There are a couple of ways to look at the St. Louis Cardinals' 6-3 defeat by the Philadelphia Phillies tonight in front of 17,120 at Veterans Stadium.

One is that the Cardinals now are just one game ahead of the New York Mets -- who beat the Chicago Cubs, 5-1, at Shea Stadium -- in the National League East race.

The other is that St. Louis just finished an 11-game trip in better position than when it started. And, now, it must play just three of its 16 remaining games on the road.

Manager Whitey Herzog, although less than thrilled about tonight's performance, prefers to look on the brighter side.

"We left home tied," Herzog said. "We're going home after 11 days one game ahead. If we can do that (the rest of the way), we'll be all right."

The Cardinals had won seven in a row before tonight and finished their trip with an 8-3 mark.

There were some individual highlights in what, otherwise, was not a memorable game for the Cardinals.

Vince Coleman led off the fourth inning with a walk, and then stole his 100th base of the year. He became only the third player in National League history to steal 100 or more bases in a year, the others being Maury Wills of the Dodgers, in 1962, and Lou Brock of the Cardinals, in 1974.

"One more digit," Coleman said with a smile.

Coleman moved to third on Willie McGee's groundout, then scored on Tommy Herr's groundout. It was Herr's 100th RBI of the year.

"Nothing great about it, just a ground ball," Herr said, "but they count just the same.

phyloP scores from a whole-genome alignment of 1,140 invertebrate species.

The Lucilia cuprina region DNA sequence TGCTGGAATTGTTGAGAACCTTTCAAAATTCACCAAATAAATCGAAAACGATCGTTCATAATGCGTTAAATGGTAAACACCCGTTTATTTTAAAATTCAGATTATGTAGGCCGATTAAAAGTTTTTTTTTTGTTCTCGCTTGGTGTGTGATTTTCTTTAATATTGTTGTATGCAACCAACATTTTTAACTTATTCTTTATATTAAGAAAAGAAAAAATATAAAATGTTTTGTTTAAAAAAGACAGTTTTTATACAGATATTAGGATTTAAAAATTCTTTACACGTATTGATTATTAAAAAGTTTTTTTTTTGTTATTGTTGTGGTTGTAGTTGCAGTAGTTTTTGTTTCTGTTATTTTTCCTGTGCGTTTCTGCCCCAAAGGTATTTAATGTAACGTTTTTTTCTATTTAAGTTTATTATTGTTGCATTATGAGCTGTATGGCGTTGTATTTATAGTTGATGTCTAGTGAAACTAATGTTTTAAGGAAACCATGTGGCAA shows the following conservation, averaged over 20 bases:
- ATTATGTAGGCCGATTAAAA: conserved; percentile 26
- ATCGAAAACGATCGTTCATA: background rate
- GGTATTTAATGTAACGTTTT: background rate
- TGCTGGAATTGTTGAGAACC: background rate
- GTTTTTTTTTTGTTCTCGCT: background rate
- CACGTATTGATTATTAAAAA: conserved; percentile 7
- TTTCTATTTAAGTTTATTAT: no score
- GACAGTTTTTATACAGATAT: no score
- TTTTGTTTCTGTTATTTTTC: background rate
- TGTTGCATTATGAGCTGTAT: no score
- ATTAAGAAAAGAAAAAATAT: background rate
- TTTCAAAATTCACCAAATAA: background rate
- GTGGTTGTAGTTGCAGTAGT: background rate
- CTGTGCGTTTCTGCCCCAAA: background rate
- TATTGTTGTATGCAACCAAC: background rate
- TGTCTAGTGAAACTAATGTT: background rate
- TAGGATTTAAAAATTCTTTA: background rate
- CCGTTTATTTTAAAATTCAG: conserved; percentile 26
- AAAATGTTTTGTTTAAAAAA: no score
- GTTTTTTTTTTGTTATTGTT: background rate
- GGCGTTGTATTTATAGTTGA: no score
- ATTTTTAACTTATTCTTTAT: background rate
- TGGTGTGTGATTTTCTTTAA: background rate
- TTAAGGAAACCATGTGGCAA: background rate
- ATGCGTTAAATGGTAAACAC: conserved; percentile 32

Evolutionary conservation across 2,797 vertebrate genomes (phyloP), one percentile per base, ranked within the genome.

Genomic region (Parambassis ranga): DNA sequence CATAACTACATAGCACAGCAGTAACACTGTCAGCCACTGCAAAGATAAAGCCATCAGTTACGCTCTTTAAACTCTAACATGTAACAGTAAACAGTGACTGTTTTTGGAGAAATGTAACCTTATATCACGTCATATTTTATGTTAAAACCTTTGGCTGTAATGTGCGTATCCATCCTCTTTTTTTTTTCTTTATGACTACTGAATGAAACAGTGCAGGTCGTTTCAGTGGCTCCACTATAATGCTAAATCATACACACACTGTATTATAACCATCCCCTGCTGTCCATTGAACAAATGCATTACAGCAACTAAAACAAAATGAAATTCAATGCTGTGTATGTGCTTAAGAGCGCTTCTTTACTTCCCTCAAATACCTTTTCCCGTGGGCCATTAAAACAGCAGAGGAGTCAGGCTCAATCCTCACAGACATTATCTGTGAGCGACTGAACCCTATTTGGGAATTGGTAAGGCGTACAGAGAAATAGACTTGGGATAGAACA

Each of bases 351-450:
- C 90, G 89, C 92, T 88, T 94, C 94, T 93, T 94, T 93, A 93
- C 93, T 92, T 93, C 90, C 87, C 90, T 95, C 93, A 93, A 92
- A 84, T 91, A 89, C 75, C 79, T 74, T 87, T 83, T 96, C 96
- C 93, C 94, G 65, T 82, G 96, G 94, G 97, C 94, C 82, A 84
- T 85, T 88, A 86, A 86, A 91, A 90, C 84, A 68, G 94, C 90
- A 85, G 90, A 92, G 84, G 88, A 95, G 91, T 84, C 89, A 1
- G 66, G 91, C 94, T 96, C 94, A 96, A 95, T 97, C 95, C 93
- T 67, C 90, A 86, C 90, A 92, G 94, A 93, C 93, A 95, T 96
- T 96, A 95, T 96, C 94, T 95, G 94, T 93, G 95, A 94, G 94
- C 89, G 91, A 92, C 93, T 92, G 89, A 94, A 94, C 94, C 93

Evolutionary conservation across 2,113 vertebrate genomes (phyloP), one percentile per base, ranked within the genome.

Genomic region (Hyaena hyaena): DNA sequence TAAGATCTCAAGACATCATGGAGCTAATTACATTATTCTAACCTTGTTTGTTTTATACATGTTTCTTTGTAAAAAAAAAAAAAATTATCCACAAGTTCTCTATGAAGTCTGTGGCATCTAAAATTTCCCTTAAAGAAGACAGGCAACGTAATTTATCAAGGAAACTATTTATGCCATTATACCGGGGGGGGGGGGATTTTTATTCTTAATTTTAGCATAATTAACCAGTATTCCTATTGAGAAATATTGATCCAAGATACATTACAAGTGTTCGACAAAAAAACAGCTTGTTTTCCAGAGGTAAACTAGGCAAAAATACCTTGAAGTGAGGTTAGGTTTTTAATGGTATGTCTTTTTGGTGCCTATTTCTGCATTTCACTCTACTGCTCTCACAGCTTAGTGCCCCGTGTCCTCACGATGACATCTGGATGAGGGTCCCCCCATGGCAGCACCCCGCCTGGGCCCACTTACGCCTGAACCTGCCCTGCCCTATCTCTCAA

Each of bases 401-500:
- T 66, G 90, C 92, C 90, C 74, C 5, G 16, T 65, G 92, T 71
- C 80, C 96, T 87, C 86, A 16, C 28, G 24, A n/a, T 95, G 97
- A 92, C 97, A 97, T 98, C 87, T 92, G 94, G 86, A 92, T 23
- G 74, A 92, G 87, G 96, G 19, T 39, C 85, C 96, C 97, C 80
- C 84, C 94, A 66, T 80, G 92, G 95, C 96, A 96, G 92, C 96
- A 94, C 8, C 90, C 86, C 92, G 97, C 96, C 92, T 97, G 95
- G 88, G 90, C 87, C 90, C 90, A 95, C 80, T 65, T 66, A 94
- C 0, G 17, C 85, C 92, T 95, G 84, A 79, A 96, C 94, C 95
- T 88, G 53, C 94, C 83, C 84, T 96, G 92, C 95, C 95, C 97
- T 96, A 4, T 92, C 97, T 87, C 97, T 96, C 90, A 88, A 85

"I never envisioned myself as the type of player that could drive in 100 runs," Herr said. "Those guys are usually bigger than me. To see me standing with those kind of guys is kind of ridiculous. But it's also kind of neat."

The other good news for the Cardinals was the return to the lineup of Jack Clark, who had been out since Aug. 23 (26 games) with a pulled muscle in his rib cage. Clark went two for two, with two walks and two runs scored.

One of the more unhappy Cardinals was pitcher Matt Keough, who was making his first major league start since Sept. 27, 1983, when he was with the Yankees. Keough, who first hurt his arm in 1981, has struggled since in his attempts to regain the form that gave him a spot on the American League all-star team in 1978. Last October, he underwent arthroscopic surgery to repair a tear in the rotator cuff muscle. He signed with the Cardinals in April and has spent most of the season with Louisville.

But tonight's shift will not be a fond memory. Keough (0-1) gave up two runs in the second and was lifted with the bases loaded and none out in the third. He was charged with five of the Phillies' six runs and five of their 10 hits.

Leadoff batter Jeff Stone greeted Keough with a hit through the box.

"I guess that was a sign it wasn't going to be a big night for me," Keough said. "I don't think it was a matter of trying too hard. I was pitching 2-1 and 2-0 a lot and you can't do that."

Keough's counterpart, Dave Rucker (3-1), was also making his first league start.